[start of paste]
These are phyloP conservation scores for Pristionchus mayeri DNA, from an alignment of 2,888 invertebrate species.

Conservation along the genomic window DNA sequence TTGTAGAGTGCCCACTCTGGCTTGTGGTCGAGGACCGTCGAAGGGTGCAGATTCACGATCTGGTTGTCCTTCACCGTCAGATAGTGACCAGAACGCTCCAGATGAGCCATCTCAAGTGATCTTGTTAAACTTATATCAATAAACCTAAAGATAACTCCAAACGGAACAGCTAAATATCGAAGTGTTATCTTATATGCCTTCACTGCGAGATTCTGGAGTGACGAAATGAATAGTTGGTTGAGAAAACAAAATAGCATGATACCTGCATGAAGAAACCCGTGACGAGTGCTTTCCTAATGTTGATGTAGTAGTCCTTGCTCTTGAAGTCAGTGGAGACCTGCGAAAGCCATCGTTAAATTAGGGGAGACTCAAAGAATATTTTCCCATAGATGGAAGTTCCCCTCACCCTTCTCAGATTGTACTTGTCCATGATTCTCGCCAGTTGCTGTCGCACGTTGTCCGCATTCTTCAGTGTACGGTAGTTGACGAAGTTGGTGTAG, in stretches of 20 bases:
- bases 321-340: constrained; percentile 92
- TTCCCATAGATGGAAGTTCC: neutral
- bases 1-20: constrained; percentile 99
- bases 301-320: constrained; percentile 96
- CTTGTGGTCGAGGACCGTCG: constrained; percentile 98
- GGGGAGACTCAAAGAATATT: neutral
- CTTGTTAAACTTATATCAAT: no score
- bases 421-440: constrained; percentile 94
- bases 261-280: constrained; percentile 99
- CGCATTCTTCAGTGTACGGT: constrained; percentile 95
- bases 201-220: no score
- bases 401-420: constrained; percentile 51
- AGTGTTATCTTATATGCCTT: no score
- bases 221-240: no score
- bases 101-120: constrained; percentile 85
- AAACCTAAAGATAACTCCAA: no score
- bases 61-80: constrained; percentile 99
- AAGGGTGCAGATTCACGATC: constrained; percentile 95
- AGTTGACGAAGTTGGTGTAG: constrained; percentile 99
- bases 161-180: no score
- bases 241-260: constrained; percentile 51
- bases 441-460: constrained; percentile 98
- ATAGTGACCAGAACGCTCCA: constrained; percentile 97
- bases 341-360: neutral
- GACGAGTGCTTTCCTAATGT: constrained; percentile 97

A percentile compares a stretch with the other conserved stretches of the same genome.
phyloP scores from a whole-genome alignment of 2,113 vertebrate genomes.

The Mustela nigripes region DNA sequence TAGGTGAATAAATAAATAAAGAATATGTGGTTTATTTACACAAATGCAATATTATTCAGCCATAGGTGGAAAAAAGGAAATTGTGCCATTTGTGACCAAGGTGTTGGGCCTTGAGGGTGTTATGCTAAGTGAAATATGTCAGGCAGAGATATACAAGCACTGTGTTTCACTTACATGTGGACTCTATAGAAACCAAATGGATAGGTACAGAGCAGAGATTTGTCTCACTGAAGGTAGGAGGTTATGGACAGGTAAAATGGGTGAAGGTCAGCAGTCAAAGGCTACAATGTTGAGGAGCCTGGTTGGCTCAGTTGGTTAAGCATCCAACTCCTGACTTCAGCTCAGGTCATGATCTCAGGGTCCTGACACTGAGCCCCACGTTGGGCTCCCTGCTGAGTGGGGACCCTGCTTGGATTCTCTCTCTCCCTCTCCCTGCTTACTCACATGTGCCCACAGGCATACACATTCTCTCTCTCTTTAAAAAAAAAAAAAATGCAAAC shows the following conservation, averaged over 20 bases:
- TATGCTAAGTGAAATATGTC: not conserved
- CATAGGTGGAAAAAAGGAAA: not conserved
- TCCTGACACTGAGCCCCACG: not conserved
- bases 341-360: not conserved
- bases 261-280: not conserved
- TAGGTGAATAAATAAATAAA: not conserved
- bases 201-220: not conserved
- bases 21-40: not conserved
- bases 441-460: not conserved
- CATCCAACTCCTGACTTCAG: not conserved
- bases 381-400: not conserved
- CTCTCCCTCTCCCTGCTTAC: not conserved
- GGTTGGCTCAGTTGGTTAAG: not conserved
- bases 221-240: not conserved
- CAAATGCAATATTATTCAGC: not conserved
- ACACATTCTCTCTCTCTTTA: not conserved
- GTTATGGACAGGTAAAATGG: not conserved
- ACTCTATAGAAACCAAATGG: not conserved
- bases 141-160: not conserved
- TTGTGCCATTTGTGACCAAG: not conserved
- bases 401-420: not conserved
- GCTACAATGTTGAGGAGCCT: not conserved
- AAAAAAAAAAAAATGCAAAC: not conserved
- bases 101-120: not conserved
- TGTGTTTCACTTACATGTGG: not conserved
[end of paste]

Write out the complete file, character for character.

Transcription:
These are phyloP conservation scores for Pristionchus mayeri DNA, from an alignment of 2,888 invertebrate species.

Conservation along the genomic window DNA sequence TTGTAGAGTGCCCACTCTGGCTTGTGGTCGAGGACCGTCGAAGGGTGCAGATTCACGATCTGGTTGTCCTTCACCGTCAGATAGTGACCAGAACGCTCCAGATGAGCCATCTCAAGTGATCTTGTTAAACTTATATCAATAAACCTAAAGATAACTCCAAACGGAACAGCTAAATATCGAAGTGTTATCTTATATGCCTTCACTGCGAGATTCTGGAGTGACGAAATGAATAGTTGGTTGAGAAAACAAAATAGCATGATACCTGCATGAAGAAACCCGTGACGAGTGCTTTCCTAATGTTGATGTAGTAGTCCTTGCTCTTGAAGTCAGTGGAGACCTGCGAAAGCCATCGTTAAATTAGGGGAGACTCAAAGAATATTTTCCCATAGATGGAAGTTCCCCTCACCCTTCTCAGATTGTACTTGTCCATGATTCTCGCCAGTTGCTGTCGCACGTTGTCCGCATTCTTCAGTGTACGGTAGTTGACGAAGTTGGTGTAG, in stretches of 20 bases:
- bases 321-340: constrained; percentile 92
- TTCCCATAGATGGAAGTTCC: neutral
- bases 1-20: constrained; percentile 99
- bases 301-320: constrained; percentile 96
- CTTGTGGTCGAGGACCGTCG: constrained; percentile 98
- GGGGAGACTCAAAGAATATT: neutral
- CTTGTTAAACTTATATCAAT: no score
- bases 421-440: constrained; percentile 94
- bases 261-280: constrained; percentile 99
- CGCATTCTTCAGTGTACGGT: constrained; percentile 95
- bases 201-220: no score
- bases 401-420: constrained; percentile 51
- AGTGTTATCTTATATGCCTT: no score
- bases 221-240: no score
- bases 101-120: constrained; percentile 85
- AAACCTAAAGATAACTCCAA: no score
- bases 61-80: constrained; percentile 99
- AAGGGTGCAGATTCACGATC: constrained; percentile 95
- AGTTGACGAAGTTGGTGTAG: constrained; percentile 99
- bases 161-180: no score
- bases 241-260: constrained; percentile 51
- bases 441-460: constrained; percentile 98
- ATAGTGACCAGAACGCTCCA: constrained; percentile 97
- bases 341-360: neutral
- GACGAGTGCTTTCCTAATGT: constrained; percentile 97

A percentile compares a stretch with the other conserved stretches of the same genome.
phyloP scores from a whole-genome alignment of 2,113 vertebrate genomes.

The Mustela nigripes region DNA sequence TAGGTGAATAAATAAATAAAGAATATGTGGTTTATTTACACAAATGCAATATTATTCAGCCATAGGTGGAAAAAAGGAAATTGTGCCATTTGTGACCAAGGTGTTGGGCCTTGAGGGTGTTATGCTAAGTGAAATATGTCAGGCAGAGATATACAAGCACTGTGTTTCACTTACATGTGGACTCTATAGAAACCAAATGGATAGGTACAGAGCAGAGATTTGTCTCACTGAAGGTAGGAGGTTATGGACAGGTAAAATGGGTGAAGGTCAGCAGTCAAAGGCTACAATGTTGAGGAGCCTGGTTGGCTCAGTTGGTTAAGCATCCAACTCCTGACTTCAGCTCAGGTCATGATCTCAGGGTCCTGACACTGAGCCCCACGTTGGGCTCCCTGCTGAGTGGGGACCCTGCTTGGATTCTCTCTCTCCCTCTCCCTGCTTACTCACATGTGCCCACAGGCATACACATTCTCTCTCTCTTTAAAAAAAAAAAAAATGCAAAC shows the following conservation, averaged over 20 bases:
- TATGCTAAGTGAAATATGTC: not conserved
- CATAGGTGGAAAAAAGGAAA: not conserved
- TCCTGACACTGAGCCCCACG: not conserved
- bases 341-360: not conserved
- bases 261-280: not conserved
- TAGGTGAATAAATAAATAAA: not conserved
- bases 201-220: not conserved
- bases 21-40: not conserved
- bases 441-460: not conserved
- CATCCAACTCCTGACTTCAG: not conserved
- bases 381-400: not conserved
- CTCTCCCTCTCCCTGCTTAC: not conserved
- GGTTGGCTCAGTTGGTTAAG: not conserved
- bases 221-240: not conserved
- CAAATGCAATATTATTCAGC: not conserved
- ACACATTCTCTCTCTCTTTA: not conserved
- GTTATGGACAGGTAAAATGG: not conserved
- ACTCTATAGAAACCAAATGG: not conserved
- bases 141-160: not conserved
- TTGTGCCATTTGTGACCAAG: not conserved
- bases 401-420: not conserved
- GCTACAATGTTGAGGAGCCT: not conserved
- AAAAAAAAAAAAATGCAAAC: not conserved
- bases 101-120: not conserved
- TGTGTTTCACTTACATGTGG: not conserved